Tax Season is Around the Corner!
Will you be prepared?
The IRS will begin accepting tax returns electronically on January 19, 2017. Paper tax returns will begin processing at the same time. Will you be ready?
“Nothing in life is to be feared, it is only to be understood. Now is the time to understand more, so that we may fear less.” -Marie Curie*
Plan now for the approaching tax season. It is upon us!
Review the prior year tax return to glean details on the statements you should expect to receive and any information you need to gather.
Create a file, basket or corner...whatever works best...for your tax documents that arrive in the mail and any tax information that you gather. It is best to have these items in a central location.
Organize, organize, organize...this is the key to success. This will reduce your time if you prepare your own tax return. If you have a tax accountant, this will help your tax return to be prepared in a shorter amount of time and more accurately.
Schedule the appointment with your tax accountant early in the season for a time when you expect to have all documentation ready to go.
Key Items to Gather for Tax Prep:
Form W-2: Wage and Earnings Statements - Each employer will issue a statement by January 31st. If you have moved, you should contact the employer and give them your updated mailing address. If you misplace or do not receive the form, contact the employer.
1099-B: Proceeds From Broker and Barter Exchange Transactions -Brokers or mutual fund companies must file this form when you sell stock. It shows the amount and date of the sale, and provides cost basis information.
1099-DIV: Dividends and Distributions - This form must be filed if you own stock or other securities and receive over $10 in distributions, such as dividends, capital gain distributions, or nontaxable distributions, that were paid on stock and liquidation distributions.
1099-G: Certain Government Payments - This form is used to report unemployment compensation, state and local income tax refunds, agricultural payments, and taxable grants.
1099-INT: Interest Income - Financial institutions are required to file this form if they pay you more than $10 in interest during the year
1099-K: Merchant Card and Third Party Network Payments - This form must be filed if you have a business and have at least 200 transactions and at least $20,000 in sales during the year that are processed by third-party payment processors such as PayPal and Google Checkout. This form is also issued as by credit card payment processors.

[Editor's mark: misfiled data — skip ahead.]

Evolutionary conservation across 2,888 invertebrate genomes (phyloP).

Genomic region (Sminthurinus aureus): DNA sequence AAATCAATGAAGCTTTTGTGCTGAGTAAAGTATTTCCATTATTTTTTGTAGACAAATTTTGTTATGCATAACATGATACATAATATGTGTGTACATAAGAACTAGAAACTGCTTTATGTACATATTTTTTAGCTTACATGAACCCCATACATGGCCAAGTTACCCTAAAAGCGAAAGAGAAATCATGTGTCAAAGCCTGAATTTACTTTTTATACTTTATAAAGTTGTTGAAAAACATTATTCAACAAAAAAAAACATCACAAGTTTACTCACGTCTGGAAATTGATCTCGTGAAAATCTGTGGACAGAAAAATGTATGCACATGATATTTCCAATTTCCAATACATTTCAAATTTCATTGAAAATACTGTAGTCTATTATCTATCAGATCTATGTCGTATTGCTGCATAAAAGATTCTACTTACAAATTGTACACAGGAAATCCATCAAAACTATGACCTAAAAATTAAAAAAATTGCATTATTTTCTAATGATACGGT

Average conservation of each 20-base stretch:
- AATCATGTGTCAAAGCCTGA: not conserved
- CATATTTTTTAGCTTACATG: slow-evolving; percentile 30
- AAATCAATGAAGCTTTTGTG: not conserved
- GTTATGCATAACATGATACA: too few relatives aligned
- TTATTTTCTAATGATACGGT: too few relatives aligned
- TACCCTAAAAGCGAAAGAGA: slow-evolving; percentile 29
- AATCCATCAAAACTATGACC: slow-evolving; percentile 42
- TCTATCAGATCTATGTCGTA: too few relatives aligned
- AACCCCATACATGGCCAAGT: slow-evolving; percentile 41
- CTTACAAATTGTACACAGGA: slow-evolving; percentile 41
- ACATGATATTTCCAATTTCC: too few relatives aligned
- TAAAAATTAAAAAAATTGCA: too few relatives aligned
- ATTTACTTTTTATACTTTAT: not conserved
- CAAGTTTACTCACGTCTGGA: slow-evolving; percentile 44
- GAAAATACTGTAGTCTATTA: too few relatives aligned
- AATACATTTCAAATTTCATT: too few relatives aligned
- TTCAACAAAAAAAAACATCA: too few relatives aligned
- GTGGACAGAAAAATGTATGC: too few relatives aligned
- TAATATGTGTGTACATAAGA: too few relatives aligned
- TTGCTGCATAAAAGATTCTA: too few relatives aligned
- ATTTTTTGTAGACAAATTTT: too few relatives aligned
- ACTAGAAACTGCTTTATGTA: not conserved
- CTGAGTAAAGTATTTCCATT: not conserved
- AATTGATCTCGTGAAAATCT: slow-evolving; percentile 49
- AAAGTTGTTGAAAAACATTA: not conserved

1099-MISC: Miscellaneous Income - This form must be filed by a client who pays an independent contractor at least $600 for professional services during the year.
1099-R: Distributions From Pensions, Annuities, Retirement or Profit-Sharing Plans, IRAs, Insurance Contracts - This is the form filed when you get a distribution from a retirement plan, such as an IRS, Roth IRA, 401(k) plan.
Schedule K-1: These forms arrive in March, typically. They are derived from S-Corporation to stockholders, Partnership members, Trust/Estate beneficiaries.
Childcare Information: Name, address, EIN or SSN of the provider and the expense amount.
Medical expenses: 10% (7.5% if age 65 and older) of the adjusted gross income. Don't forget the medical mileage - it counts @24.0 cents per mile!
Charitable contributions: Receipts are required for all charitable contributions. Charitable mileage rate is 14.0 cents per mile.
Employee business expenses: Union dues, uniforms...etc.
Mortgage interest, PMI and Property tax
Form 1095-A: Health Insurance Marketplace Statement or the Certificate of exemption: These are new requirements for the Affordable Care Act.
Other common items needed are stock sales, real estate sales, business expense/income records and rental property expense/income records.
You can never be too prepared. Take some time over the next few weeks to get organized and remove some of the stress and worry out of tax season.
*Marie Curie quotes (French Physicist, twice winner of the Nobel Prize, 1867-1934) www.thinkexist.com
**How Many 1099 Forms Are There? by Stephen Fishman, J.D. NOLO Law for All http://www.nolo.com/legal-encyclopedia/how-many-1099-forms-are-there.html
If you have questions, please call our office or schedule an appointment.
This blog is not meant to offer legal or comprehensive advice. You should contact our office for questions regarding your unique situation.